Reduction in Hours Some employers are employing the tactic of reducing employee hours (and commensurately their pay) rather than resorting to layoffs or furloughs. A reduction in hours must be carefully orchestrated to assure the desired impact on employee benefits. • Less than Benefits Eligibility Threshold: If the hours are reduced to a new regular schedule that is less than the threshold for benefits eligibility, the reduction in hours will trigger a COBRA qualifying event for health plan benefits (medical, dental, vision, FSA, and EAP). Other benefits such as life insurance and disability insurance are not eligible for continuation under COBRA, and these benefits will be terminated, assuming the benefits eligibility threshold is the same for life and disability benefits. Be sure to confirm the eligibility threshold for each benefit policy. • Greater than Benefits Eligibility Threshold: If hours are reduced to a new regular schedule that is greater than the threshold for benefits eligibility, the reduction in hours will NOT trigger a COBRA Qualifying Event, and the employee will be able to remain on the benefit plans as a fully eligible employee. Once again, it is important to confirm the eligibility threshold for each benefit contract. • Partial Furlough: While it is not always standard practice, given the unique circumstances of the COVID-19 pandemic, some carriers are considering a reduction in hours to be treated as a partial furlough. As such, some are making exceptions to the standard eligibility rules for short term reduction in hours (when the intention is to bring the employee back to full time as business allows) and the furlough is documented. In this case, the employee would remain eligible, and the employer would continue to pay premiums as if the employee had maintained eligibility. It is important to clarify the maximum allowable duration of such a partial furlough as well as confirm any exceptions to standard contractual provisions in writing.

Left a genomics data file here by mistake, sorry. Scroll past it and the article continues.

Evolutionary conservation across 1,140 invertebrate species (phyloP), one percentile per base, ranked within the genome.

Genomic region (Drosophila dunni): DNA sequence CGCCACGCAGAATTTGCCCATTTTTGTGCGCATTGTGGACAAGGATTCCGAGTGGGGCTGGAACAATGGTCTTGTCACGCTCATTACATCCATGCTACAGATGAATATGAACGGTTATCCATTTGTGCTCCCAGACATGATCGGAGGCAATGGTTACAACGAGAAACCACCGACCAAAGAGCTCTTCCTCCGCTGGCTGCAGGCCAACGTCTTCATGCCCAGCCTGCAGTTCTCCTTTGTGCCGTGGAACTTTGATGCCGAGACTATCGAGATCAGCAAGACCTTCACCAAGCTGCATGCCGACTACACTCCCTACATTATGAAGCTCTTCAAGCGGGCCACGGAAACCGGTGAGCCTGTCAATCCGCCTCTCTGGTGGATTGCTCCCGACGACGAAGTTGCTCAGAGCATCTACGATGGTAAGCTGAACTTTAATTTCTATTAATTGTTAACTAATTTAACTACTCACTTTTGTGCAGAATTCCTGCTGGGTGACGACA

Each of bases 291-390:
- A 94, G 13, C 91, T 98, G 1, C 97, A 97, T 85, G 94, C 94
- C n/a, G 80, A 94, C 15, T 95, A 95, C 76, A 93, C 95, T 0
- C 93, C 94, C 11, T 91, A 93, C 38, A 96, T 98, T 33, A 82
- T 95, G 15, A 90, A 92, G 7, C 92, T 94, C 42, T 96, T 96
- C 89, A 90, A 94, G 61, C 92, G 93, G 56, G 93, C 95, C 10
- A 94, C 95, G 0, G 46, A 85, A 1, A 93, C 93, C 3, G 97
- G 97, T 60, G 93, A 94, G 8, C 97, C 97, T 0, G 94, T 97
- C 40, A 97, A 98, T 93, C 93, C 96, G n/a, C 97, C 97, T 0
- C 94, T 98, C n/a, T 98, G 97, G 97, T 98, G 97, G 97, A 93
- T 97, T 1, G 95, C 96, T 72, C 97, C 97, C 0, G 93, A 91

Life and Disability Policies Life and disability benefits are not subject to COBRA continuation, so these benefits typically terminate in a layoff or a reduction in hours below the eligibility threshold. Some state laws require conversion privileges in life and disability contracts, and some policies include them. Take COBRA Seriously Most employers understand the importance of letter-of-the-law compliance with COBRA notifications and regulations. However, it is worth stating that COBRA lawsuits are among the most prevalent in the employee benefits sphere, and compliance errors are among the most costly. DOL penalties are substantial, and liability for uncovered medical expenses can be essentially unlimited.
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